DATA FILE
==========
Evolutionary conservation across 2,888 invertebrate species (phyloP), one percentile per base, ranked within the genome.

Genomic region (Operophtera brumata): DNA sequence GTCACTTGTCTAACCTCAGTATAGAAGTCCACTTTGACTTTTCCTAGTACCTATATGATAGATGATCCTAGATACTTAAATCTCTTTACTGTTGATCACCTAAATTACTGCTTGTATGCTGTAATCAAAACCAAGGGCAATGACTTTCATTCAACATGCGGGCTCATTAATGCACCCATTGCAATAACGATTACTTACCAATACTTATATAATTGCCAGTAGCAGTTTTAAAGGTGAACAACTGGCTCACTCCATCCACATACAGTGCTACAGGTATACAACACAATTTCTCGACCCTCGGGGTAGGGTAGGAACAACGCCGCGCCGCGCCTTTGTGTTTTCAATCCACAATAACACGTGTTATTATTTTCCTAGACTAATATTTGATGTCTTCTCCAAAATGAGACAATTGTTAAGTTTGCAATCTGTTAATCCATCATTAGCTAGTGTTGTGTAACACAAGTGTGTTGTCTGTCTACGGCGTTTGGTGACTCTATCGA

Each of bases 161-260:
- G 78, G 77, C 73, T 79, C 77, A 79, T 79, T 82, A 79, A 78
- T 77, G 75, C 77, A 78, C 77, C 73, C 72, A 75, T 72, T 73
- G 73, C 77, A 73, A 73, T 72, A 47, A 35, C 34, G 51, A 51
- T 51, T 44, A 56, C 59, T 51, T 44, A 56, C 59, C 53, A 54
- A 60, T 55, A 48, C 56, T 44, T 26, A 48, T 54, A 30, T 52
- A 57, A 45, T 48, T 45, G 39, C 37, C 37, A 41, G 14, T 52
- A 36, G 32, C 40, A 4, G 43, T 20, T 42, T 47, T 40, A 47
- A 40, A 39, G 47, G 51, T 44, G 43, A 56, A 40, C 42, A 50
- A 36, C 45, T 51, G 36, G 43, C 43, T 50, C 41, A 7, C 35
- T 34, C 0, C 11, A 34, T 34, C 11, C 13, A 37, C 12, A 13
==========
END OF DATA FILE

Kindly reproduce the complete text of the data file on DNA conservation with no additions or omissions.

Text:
Evolutionary conservation across 2,888 invertebrate species (phyloP), one percentile per base, ranked within the genome.

Genomic region (Operophtera brumata): DNA sequence GTCACTTGTCTAACCTCAGTATAGAAGTCCACTTTGACTTTTCCTAGTACCTATATGATAGATGATCCTAGATACTTAAATCTCTTTACTGTTGATCACCTAAATTACTGCTTGTATGCTGTAATCAAAACCAAGGGCAATGACTTTCATTCAACATGCGGGCTCATTAATGCACCCATTGCAATAACGATTACTTACCAATACTTATATAATTGCCAGTAGCAGTTTTAAAGGTGAACAACTGGCTCACTCCATCCACATACAGTGCTACAGGTATACAACACAATTTCTCGACCCTCGGGGTAGGGTAGGAACAACGCCGCGCCGCGCCTTTGTGTTTTCAATCCACAATAACACGTGTTATTATTTTCCTAGACTAATATTTGATGTCTTCTCCAAAATGAGACAATTGTTAAGTTTGCAATCTGTTAATCCATCATTAGCTAGTGTTGTGTAACACAAGTGTGTTGTCTGTCTACGGCGTTTGGTGACTCTATCGA

Each of bases 161-260:
- G 78, G 77, C 73, T 79, C 77, A 79, T 79, T 82, A 79, A 78
- T 77, G 75, C 77, A 78, C 77, C 73, C 72, A 75, T 72, T 73
- G 73, C 77, A 73, A 73, T 72, A 47, A 35, C 34, G 51, A 51
- T 51, T 44, A 56, C 59, T 51, T 44, A 56, C 59, C 53, A 54
- A 60, T 55, A 48, C 56, T 44, T 26, A 48, T 54, A 30, T 52
- A 57, A 45, T 48, T 45, G 39, C 37, C 37, A 41, G 14, T 52
- A 36, G 32, C 40, A 4, G 43, T 20, T 42, T 47, T 40, A 47
- A 40, A 39, G 47, G 51, T 44, G 43, A 56, A 40, C 42, A 50
- A 36, C 45, T 51, G 36, G 43, C 43, T 50, C 41, A 7, C 35
- T 34, C 0, C 11, A 34, T 34, C 11, C 13, A 37, C 12, A 13